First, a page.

- Follow the program I had drafted, which was a standard weight loss/strength/’firming up’ sequence, with some MovNat thrown into the warmup, OR
- Really emphasize the natural movement and blow her mind, hoping that she would get it.
I chose the latter. read more…
The problem with charging people for a service is that it limits who is worthy of being helped.
I’ve been in the position of being someone who is really passionate about learning a skill, and would make the perfect student, but who cannot afford something. It never felt fair because it suggests that only rich people can be skilled or learned or whatever.
If I believe that people will benefit from learning how to be more in-tune with their bodies, to move with power and grace, then presumably this applies to all people. However, if I charge a lot of money for it, then I’m saying that only people with plenty of disposable income are worth being helped, and I simply don’t believe that.
If I don’t charge a lot of money for it, then I’m devaluing myself and the importance of what I do.
I know I need to make a living in order to be able to survive so that I can continue to help people, but I can’t make that reality fit with my sense that I’m excluding a large number of people who couldn’t afford what I’d like to charge (or what I feel I deserve).
How do people reconcile these two issues? Any advice or input would be really helpful right now.
A friend suggested that I not diminish the value of what I offer, but instead find creative ways to help others meet that value. So, if someone doesn’t have the money, ask if they have some other way that can fill the difference.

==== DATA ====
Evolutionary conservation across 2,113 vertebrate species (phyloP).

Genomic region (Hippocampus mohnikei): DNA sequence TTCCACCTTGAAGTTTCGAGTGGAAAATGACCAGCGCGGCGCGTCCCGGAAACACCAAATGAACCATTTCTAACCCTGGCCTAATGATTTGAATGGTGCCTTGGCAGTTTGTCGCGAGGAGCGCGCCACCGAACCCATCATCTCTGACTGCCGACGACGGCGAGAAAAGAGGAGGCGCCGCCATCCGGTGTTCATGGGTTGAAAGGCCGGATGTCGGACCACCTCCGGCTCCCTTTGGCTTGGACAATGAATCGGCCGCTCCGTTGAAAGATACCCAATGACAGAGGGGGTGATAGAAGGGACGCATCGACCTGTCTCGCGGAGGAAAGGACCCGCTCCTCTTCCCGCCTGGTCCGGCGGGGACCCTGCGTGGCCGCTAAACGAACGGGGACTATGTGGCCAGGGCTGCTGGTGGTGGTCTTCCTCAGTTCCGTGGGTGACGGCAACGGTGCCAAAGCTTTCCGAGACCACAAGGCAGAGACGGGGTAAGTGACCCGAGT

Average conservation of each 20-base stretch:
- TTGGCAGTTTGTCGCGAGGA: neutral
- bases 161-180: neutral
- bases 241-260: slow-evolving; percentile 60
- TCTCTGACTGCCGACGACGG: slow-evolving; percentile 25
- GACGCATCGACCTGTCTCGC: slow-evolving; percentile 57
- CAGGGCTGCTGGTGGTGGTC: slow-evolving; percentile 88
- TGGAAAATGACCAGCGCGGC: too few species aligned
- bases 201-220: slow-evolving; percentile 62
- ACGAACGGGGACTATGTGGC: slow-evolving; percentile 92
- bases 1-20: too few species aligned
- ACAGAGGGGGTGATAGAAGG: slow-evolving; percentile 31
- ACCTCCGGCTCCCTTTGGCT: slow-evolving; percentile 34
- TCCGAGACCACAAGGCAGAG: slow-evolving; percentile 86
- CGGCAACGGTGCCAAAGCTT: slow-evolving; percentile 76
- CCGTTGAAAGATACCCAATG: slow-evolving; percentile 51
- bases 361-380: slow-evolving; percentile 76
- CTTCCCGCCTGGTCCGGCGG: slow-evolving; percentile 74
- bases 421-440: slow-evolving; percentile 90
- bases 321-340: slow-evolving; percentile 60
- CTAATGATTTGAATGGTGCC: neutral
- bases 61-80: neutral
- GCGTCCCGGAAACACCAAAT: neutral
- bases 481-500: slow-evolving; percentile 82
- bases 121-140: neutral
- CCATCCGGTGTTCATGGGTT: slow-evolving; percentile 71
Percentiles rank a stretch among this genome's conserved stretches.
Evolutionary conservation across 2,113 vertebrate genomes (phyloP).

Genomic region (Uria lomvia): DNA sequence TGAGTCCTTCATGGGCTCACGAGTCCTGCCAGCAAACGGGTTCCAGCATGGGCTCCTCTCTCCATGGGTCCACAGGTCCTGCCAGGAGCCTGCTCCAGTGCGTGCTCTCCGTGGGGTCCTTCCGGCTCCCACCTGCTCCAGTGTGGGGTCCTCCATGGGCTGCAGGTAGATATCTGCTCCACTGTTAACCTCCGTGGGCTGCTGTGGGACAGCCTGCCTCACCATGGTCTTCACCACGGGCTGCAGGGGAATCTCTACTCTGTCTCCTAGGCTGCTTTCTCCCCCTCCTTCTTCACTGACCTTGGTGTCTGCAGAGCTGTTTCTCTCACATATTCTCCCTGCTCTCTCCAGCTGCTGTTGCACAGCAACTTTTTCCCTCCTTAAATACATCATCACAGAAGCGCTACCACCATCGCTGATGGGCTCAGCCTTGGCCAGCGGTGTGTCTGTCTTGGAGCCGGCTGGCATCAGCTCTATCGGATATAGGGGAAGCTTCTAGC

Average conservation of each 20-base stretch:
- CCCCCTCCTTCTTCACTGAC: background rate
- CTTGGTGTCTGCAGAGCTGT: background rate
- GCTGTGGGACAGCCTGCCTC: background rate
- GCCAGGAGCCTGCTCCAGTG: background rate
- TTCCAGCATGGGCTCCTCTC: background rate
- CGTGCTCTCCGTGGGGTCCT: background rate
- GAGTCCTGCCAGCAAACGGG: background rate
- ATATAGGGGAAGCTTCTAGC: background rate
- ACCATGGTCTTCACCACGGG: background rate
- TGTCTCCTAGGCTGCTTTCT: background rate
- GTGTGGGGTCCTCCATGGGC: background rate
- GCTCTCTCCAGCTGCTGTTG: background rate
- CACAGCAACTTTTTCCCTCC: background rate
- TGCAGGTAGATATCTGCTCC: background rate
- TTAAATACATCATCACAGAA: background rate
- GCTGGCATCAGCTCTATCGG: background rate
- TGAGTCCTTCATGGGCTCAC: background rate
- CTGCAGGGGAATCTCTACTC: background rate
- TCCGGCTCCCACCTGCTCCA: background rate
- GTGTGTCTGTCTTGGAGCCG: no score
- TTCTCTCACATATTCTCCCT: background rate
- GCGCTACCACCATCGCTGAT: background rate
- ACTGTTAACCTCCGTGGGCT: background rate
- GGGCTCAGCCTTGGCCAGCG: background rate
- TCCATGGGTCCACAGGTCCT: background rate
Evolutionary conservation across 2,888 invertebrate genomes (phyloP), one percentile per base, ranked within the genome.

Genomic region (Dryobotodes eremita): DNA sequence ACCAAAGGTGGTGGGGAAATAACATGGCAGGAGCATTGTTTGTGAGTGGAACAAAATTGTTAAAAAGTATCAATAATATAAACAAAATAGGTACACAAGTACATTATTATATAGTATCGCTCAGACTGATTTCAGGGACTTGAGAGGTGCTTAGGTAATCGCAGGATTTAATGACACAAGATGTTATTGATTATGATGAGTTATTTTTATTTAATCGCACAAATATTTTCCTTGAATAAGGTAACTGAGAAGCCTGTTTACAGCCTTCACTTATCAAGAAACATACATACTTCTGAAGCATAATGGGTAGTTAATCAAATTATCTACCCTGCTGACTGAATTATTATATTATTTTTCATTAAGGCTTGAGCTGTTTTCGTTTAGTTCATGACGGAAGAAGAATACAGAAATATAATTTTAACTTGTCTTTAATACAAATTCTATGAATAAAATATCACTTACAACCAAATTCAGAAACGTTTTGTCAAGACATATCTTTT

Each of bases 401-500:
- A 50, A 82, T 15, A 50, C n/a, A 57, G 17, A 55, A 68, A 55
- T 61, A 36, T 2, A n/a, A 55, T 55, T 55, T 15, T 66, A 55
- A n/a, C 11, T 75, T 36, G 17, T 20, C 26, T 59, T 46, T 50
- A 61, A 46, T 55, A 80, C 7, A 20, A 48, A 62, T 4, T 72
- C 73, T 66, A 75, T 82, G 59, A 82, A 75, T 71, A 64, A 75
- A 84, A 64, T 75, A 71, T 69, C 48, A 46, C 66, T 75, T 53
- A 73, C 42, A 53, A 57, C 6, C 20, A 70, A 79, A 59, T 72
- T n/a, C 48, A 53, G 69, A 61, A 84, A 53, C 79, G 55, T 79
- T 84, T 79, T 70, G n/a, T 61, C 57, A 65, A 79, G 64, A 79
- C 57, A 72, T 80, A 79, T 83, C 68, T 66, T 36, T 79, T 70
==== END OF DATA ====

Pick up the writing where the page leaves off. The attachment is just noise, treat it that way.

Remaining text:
Possible ideas include:
- Referrals: Instead of paying full price, they make up the difference with referrals. If they don’t bring in enough referrals, they can’t continue training.
- Other services: Everyone’s got some kind of expertise. Maybe they can offer something I need in exchange for training.
- Access to networks: The opportunity to present my ideas in front of larger audiences is certainly a valuable exchange.
I guess it relates to having a sense of self-worth, which is ultimately the most important thing you can offer a community. Without it, you end up being consumed and sucked dry, left with nothing to offer. With it, you hold on to enough energy to continue giving.
Photo Credit: stevendepolo on Flickr
I was recently featured on the MovNat blog, talking about how much of a pansy I am (sort of). I thought I’d just share that article for today.
One thing they never tell you about barefoot running is how painful it can be. When you step out on a trail for your first totally unshod trek, eager to run wild and free though the forest, you are suddenly struck with an unexpected problem: tiny pebbles.
I had been doing trail runs in my “barefoot” shoes (talk about an oxymoron) for about two years before I took my first completely naked run. Even in those light shoes, you can step wherever you want. As soon as the shoes come off, however, every little pebble makes a difference. A false step on something sharp can throw off your balance enough to cause a fall, even if it doesn’t cut.
You realize just how small your margin of error has become. You realize how truly frail human beings are.